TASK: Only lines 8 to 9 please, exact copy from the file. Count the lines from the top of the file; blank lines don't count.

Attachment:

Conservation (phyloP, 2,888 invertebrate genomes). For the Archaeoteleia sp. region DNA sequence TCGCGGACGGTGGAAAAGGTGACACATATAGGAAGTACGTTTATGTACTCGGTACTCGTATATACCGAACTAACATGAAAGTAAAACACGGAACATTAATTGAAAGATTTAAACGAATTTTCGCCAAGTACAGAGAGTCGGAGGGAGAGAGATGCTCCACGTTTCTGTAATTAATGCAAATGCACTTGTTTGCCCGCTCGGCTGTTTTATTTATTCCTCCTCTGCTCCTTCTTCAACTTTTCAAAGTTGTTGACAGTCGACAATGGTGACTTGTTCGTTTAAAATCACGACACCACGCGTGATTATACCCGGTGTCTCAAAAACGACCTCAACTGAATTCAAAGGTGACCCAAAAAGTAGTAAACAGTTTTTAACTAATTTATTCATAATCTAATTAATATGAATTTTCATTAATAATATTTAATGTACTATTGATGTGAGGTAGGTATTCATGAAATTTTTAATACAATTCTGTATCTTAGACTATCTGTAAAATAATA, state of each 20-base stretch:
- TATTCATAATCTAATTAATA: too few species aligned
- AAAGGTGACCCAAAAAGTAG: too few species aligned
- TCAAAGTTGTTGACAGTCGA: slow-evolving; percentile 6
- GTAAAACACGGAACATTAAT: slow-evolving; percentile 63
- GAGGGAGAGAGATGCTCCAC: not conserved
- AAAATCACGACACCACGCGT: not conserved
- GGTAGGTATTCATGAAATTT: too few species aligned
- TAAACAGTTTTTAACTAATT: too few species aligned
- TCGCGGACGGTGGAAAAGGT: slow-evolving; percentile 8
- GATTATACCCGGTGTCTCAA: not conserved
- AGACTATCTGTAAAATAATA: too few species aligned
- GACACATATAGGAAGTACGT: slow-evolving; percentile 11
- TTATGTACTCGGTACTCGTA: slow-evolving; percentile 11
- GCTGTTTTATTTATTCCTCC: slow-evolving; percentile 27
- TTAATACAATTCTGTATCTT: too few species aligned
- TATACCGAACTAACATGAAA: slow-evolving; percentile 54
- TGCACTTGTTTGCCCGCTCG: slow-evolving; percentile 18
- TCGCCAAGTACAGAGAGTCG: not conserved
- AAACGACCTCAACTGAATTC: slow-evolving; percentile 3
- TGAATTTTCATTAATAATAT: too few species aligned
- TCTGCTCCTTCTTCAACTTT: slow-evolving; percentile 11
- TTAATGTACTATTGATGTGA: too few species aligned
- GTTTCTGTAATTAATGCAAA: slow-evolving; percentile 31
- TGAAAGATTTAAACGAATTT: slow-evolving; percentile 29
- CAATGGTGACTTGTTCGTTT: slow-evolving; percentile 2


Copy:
- GGTAGGTATTCATGAAATTT: too few species aligned
- TAAACAGTTTTTAACTAATT: too few species aligned